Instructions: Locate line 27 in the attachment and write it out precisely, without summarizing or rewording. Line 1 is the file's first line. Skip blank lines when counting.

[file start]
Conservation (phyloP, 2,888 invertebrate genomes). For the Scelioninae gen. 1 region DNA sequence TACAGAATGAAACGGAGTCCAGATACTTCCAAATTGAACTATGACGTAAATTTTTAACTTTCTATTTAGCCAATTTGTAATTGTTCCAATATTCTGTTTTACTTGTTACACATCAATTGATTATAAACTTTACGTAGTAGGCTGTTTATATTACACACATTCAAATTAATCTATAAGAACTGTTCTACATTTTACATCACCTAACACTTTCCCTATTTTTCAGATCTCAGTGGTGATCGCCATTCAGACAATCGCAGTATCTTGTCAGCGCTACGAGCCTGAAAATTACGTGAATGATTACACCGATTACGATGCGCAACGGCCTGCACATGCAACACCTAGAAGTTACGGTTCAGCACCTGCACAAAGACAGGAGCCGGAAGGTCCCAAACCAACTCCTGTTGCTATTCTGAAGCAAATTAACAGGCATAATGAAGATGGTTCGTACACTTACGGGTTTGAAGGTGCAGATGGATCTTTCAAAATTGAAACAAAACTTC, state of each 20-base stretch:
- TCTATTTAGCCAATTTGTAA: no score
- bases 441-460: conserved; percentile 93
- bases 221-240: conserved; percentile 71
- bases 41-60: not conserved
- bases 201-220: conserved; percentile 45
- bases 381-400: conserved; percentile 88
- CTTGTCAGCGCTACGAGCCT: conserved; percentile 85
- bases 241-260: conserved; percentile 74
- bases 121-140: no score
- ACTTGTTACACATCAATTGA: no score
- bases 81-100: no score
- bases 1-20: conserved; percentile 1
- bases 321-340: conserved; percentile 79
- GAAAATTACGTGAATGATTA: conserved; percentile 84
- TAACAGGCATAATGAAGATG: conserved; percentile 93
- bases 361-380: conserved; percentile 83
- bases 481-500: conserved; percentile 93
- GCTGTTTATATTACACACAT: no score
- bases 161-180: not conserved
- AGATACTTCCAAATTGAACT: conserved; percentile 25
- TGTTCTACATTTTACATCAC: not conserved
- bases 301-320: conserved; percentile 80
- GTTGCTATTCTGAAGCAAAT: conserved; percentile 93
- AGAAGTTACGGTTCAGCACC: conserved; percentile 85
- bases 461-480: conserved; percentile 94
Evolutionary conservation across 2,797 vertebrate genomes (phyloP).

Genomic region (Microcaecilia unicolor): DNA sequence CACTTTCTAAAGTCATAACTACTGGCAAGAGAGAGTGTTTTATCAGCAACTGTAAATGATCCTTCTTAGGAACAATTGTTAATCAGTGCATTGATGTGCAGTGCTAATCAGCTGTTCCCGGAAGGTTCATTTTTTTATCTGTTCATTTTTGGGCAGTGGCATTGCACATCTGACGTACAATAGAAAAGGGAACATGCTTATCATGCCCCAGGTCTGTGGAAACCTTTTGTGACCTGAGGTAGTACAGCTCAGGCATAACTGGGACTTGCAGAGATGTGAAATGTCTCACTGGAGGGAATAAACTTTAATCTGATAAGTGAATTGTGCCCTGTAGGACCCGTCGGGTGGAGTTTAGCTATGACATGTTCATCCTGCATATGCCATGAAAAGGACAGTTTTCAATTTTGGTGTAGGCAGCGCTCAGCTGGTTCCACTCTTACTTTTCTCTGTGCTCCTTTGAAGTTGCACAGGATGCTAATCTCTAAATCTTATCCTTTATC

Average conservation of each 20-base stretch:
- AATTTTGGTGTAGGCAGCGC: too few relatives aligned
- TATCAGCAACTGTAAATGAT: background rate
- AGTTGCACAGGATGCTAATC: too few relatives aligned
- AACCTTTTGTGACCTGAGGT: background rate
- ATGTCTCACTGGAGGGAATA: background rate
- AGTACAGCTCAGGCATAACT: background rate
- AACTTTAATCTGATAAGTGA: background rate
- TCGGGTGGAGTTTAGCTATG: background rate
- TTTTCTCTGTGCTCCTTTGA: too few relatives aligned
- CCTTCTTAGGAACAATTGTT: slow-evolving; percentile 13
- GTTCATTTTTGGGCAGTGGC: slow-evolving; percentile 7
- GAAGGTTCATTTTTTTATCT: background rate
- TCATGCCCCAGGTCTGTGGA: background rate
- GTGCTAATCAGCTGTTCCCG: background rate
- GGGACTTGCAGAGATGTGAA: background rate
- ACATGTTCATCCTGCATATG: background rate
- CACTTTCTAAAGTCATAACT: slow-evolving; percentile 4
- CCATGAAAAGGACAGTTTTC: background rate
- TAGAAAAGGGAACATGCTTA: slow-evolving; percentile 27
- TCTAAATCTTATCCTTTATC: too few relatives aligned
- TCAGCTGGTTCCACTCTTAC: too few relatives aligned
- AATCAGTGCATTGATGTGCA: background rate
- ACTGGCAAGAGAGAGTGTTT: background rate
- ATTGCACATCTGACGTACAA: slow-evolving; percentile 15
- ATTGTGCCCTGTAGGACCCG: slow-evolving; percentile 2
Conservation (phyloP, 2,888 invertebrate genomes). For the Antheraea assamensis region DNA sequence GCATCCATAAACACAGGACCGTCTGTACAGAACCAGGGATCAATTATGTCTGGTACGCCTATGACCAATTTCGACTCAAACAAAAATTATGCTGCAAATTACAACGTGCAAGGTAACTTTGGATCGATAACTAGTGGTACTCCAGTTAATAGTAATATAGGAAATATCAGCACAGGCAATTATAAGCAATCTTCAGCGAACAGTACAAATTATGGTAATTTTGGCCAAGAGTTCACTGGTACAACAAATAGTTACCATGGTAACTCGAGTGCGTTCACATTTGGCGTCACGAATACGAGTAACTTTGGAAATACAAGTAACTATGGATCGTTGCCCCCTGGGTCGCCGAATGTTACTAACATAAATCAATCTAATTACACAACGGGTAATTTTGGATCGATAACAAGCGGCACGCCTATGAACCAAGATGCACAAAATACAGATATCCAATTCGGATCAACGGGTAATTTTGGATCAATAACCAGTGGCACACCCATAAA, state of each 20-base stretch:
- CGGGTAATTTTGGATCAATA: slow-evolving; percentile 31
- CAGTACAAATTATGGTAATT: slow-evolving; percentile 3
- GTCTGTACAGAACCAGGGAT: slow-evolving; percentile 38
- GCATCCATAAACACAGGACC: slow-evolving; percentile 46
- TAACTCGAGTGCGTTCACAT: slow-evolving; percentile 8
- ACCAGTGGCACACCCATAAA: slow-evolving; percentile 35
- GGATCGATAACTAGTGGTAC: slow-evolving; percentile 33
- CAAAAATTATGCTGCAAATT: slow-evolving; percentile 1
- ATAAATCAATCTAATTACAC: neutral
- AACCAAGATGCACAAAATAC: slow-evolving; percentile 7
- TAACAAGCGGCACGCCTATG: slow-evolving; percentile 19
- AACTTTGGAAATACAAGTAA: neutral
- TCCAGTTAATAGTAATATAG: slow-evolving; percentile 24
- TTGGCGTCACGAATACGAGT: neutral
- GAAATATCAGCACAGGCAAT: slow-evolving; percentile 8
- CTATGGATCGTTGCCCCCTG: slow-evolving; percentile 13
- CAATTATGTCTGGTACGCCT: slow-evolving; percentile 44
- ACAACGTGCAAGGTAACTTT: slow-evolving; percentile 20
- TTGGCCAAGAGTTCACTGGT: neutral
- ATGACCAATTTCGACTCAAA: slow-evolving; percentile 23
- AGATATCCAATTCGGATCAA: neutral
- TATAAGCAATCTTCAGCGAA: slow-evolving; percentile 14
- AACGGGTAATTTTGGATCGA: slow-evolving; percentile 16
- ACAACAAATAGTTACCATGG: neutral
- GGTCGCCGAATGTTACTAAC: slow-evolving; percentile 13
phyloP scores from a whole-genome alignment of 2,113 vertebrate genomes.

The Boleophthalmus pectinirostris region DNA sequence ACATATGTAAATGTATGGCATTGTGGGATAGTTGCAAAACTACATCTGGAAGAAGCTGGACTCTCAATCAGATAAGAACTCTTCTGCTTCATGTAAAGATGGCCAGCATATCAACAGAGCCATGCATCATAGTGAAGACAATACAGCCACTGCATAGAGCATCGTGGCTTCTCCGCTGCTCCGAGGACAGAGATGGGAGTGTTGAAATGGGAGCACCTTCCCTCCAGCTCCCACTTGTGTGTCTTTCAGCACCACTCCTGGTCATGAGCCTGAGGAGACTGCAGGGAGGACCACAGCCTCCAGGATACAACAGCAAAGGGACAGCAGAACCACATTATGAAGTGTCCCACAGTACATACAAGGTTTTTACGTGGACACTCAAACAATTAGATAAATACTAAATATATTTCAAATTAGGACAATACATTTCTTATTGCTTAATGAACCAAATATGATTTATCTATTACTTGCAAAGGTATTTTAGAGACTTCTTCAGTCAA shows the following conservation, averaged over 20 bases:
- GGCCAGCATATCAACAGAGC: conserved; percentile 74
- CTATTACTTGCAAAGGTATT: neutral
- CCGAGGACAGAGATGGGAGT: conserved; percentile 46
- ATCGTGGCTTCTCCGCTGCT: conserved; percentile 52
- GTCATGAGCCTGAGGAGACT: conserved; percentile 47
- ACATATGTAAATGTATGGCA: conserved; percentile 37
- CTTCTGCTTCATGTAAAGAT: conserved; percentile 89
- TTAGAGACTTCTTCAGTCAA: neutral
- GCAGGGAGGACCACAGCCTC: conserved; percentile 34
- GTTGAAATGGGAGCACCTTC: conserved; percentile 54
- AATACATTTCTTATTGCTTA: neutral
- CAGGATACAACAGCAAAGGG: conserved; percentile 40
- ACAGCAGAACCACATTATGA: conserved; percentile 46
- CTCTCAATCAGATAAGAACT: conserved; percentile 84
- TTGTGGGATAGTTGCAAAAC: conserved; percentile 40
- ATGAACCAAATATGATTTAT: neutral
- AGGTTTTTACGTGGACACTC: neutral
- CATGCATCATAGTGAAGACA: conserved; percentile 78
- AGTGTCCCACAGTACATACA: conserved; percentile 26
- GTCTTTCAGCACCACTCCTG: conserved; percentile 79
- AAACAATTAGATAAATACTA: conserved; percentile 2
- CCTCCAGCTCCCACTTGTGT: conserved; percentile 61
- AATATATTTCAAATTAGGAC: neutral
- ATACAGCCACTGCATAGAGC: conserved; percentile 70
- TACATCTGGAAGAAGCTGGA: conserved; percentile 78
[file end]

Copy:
Evolutionary conservation across 2,797 vertebrate genomes (phyloP).